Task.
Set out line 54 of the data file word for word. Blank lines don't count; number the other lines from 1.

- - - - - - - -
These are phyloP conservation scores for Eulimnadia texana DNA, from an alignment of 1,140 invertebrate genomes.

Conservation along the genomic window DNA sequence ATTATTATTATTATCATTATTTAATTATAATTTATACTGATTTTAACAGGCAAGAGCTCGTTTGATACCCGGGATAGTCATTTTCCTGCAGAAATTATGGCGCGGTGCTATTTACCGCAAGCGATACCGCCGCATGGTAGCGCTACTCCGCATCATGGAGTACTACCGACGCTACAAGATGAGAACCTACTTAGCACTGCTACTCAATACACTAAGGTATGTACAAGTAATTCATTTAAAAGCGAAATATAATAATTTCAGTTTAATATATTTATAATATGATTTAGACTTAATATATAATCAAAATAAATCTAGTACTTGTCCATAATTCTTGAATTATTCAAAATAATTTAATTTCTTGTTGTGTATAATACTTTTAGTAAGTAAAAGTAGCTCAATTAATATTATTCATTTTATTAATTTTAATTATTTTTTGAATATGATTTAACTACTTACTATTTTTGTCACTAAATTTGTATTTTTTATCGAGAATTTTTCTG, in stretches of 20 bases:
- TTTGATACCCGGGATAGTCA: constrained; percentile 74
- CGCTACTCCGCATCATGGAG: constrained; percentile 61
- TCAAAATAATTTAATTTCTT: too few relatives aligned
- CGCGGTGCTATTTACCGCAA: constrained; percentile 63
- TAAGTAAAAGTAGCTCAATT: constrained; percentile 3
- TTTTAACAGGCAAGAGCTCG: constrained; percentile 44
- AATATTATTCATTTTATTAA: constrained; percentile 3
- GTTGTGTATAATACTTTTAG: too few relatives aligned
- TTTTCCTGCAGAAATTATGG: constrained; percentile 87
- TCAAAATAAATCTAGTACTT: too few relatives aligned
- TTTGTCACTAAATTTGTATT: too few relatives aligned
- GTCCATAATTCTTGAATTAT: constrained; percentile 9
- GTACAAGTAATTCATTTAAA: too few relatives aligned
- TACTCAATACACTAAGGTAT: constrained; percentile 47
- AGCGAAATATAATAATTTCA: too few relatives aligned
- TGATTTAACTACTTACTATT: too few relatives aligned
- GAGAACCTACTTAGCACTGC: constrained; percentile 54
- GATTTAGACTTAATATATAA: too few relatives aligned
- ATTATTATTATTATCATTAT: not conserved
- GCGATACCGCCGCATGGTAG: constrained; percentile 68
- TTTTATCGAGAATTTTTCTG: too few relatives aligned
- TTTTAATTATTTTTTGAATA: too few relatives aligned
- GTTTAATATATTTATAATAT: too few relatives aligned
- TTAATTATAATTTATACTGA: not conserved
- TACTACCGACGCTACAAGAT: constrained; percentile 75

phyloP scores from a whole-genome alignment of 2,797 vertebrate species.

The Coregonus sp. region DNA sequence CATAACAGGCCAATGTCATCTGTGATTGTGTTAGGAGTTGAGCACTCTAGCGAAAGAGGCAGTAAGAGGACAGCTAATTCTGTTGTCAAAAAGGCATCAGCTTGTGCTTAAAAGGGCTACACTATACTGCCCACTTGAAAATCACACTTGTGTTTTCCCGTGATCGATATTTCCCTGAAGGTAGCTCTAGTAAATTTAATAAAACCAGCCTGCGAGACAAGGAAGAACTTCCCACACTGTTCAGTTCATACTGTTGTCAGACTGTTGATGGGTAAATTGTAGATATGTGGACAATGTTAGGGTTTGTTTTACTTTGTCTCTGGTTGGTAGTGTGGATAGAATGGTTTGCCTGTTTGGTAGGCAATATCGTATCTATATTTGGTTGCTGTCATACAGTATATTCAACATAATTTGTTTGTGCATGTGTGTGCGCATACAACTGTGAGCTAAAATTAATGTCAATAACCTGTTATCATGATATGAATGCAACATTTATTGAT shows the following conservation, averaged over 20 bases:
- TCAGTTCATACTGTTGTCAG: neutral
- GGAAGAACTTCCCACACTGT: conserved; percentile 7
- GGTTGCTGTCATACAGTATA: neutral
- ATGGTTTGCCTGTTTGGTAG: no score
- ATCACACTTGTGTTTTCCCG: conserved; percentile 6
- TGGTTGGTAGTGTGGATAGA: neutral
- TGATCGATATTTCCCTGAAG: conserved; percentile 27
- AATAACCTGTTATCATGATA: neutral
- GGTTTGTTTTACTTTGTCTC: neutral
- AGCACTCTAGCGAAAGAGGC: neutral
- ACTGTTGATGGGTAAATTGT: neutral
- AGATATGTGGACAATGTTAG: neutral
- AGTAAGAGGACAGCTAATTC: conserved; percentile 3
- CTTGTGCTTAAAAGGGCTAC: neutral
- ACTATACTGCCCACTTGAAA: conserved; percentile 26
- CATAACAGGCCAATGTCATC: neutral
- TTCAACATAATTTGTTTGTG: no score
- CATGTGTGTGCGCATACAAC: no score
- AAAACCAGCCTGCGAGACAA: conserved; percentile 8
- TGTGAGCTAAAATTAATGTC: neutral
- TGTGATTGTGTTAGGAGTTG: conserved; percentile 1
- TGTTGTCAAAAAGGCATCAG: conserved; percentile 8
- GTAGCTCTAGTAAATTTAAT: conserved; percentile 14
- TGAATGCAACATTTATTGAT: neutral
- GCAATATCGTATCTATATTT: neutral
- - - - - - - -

- GCAATATCGTATCTATATTT: neutral